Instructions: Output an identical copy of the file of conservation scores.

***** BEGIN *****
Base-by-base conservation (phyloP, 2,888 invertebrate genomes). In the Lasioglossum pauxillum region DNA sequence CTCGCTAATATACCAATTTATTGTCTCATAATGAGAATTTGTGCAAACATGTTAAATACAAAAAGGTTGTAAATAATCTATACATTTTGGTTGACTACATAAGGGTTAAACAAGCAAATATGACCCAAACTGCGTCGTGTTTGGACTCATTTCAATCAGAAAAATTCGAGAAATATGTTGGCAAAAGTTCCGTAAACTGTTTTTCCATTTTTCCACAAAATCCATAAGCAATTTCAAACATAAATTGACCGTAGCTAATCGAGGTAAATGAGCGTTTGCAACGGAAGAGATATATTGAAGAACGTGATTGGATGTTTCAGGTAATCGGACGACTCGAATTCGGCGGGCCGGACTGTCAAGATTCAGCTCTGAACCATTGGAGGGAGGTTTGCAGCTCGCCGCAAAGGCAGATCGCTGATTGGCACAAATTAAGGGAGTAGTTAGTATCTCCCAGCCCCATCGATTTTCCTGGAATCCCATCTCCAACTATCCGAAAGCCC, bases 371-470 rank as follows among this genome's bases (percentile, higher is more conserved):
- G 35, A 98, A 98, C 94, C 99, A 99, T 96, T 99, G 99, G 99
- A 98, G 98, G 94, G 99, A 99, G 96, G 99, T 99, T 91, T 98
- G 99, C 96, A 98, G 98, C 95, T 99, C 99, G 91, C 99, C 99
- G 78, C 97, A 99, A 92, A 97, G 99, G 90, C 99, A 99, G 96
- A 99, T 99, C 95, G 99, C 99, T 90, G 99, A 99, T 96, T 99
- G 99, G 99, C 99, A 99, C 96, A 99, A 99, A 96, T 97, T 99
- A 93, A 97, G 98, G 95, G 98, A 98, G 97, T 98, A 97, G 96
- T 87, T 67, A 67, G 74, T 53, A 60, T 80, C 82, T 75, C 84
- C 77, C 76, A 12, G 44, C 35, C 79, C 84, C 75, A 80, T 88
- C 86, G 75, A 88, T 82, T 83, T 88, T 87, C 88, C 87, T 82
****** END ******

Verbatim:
Base-by-base conservation (phyloP, 2,888 invertebrate genomes). In the Lasioglossum pauxillum region DNA sequence CTCGCTAATATACCAATTTATTGTCTCATAATGAGAATTTGTGCAAACATGTTAAATACAAAAAGGTTGTAAATAATCTATACATTTTGGTTGACTACATAAGGGTTAAACAAGCAAATATGACCCAAACTGCGTCGTGTTTGGACTCATTTCAATCAGAAAAATTCGAGAAATATGTTGGCAAAAGTTCCGTAAACTGTTTTTCCATTTTTCCACAAAATCCATAAGCAATTTCAAACATAAATTGACCGTAGCTAATCGAGGTAAATGAGCGTTTGCAACGGAAGAGATATATTGAAGAACGTGATTGGATGTTTCAGGTAATCGGACGACTCGAATTCGGCGGGCCGGACTGTCAAGATTCAGCTCTGAACCATTGGAGGGAGGTTTGCAGCTCGCCGCAAAGGCAGATCGCTGATTGGCACAAATTAAGGGAGTAGTTAGTATCTCCCAGCCCCATCGATTTTCCTGGAATCCCATCTCCAACTATCCGAAAGCCC, bases 371-470 rank as follows among this genome's bases (percentile, higher is more conserved):
- G 35, A 98, A 98, C 94, C 99, A 99, T 96, T 99, G 99, G 99
- A 98, G 98, G 94, G 99, A 99, G 96, G 99, T 99, T 91, T 98
- G 99, C 96, A 98, G 98, C 95, T 99, C 99, G 91, C 99, C 99
- G 78, C 97, A 99, A 92, A 97, G 99, G 90, C 99, A 99, G 96
- A 99, T 99, C 95, G 99, C 99, T 90, G 99, A 99, T 96, T 99
- G 99, G 99, C 99, A 99, C 96, A 99, A 99, A 96, T 97, T 99
- A 93, A 97, G 98, G 95, G 98, A 98, G 97, T 98, A 97, G 96
- T 87, T 67, A 67, G 74, T 53, A 60, T 80, C 82, T 75, C 84
- C 77, C 76, A 12, G 44, C 35, C 79, C 84, C 75, A 80, T 88
- C 86, G 75, A 88, T 82, T 83, T 88, T 87, C 88, C 87, T 82